Stability Of The Student Property Market After Brexit
Student property is a worthwhile investment with major long-term potential, even in the face of such unprecedented political uncertainty. The referendum vote did nothing to quell rising student numbers or applications. In 2016 applications from UK and EU students to UK universities rose by 7.5%.
In the wake of the referendum, the government confirmed that students coming to the UK from any country in the European Union would be eligible for student loans. Nor would any funding be withdrawn. With some clarity afforded by the government on this issue, it means student numbers and applications for places can continue their steady rise. Consequently, the student property market after Brexit is in robust health and based on projections, can only become more secure and profitable.
The property market after Brexit has not succumbed to uncertainty and fear-mongering. The Office for National Statistics (ONS) stated that the final quarter of 2017 saw a rise of 4% in the UK’s commercial and residential property sectors. It isn’t luck or pig-headedness that is driving these figures; it’s the notion that British bricks and mortar is still the best asset class to invest in.
Research conducted in 2018 noted that nearly 80% of property investors believe that Brexit will not affect their long-term strategy, and nor has the referendum result, or the uncertainty that trailed in its wake had any notable impact on how they have conducted business since June 2016. With property prices after Brexit not tumbling as far as some had predicted, the market’s stability is of great reassurance to investors.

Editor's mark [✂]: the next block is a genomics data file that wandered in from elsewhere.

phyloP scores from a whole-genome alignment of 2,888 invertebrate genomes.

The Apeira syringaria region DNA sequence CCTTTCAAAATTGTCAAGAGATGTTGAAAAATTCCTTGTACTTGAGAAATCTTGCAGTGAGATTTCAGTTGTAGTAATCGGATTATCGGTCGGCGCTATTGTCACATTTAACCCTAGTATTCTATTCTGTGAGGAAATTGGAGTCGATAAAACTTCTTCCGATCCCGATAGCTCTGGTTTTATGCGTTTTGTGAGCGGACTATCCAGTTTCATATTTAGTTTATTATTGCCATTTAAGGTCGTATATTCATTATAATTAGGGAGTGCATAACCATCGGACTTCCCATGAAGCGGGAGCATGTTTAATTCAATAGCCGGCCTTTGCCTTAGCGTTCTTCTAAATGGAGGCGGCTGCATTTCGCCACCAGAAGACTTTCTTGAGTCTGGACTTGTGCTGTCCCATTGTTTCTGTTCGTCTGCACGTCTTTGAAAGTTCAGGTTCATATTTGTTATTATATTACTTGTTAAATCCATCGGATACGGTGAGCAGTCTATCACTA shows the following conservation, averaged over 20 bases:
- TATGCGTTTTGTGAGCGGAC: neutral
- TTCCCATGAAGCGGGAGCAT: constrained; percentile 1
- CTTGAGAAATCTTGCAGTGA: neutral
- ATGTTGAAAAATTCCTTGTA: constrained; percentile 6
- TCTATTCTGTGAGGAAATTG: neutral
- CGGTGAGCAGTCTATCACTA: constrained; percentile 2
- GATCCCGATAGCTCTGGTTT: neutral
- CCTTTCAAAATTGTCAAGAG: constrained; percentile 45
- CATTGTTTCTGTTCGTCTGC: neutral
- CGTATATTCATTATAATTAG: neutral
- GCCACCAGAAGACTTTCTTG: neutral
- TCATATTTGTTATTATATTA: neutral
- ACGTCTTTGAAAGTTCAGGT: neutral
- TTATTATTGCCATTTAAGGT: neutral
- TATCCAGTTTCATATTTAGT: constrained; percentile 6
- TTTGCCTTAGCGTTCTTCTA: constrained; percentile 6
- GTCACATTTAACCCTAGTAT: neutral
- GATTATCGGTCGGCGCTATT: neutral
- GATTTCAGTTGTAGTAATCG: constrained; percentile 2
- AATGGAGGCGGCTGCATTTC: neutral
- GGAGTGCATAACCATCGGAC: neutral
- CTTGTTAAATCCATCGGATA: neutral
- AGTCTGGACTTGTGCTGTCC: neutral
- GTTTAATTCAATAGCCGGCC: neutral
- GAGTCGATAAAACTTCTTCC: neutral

Good News For The Property Market After Brexit
Brexit is an inevitability. Regardless of political upheaval and social consternation reported endlessly by the media, the result of the June 2016 referendum cannot and will not change. Investors are more concerned with trade disputes between China and the USA, the growing influence of Russia and the ebbs and flows of politics on the Korean peninsula than the frivolous arguments taking place in the House of Commons.
The stability of the property market after Brexit isn’t just in its financial results but in its overall outlook. The property market after Brexit remains as fortified as the foundations the property itself is built upon. Intriguingly, 58% of investors surveyed have less confidence in the strength, purpose and function of the government since the referendum. Much like the robustness of the UK’s property prices after Brexit, some things just don’t change.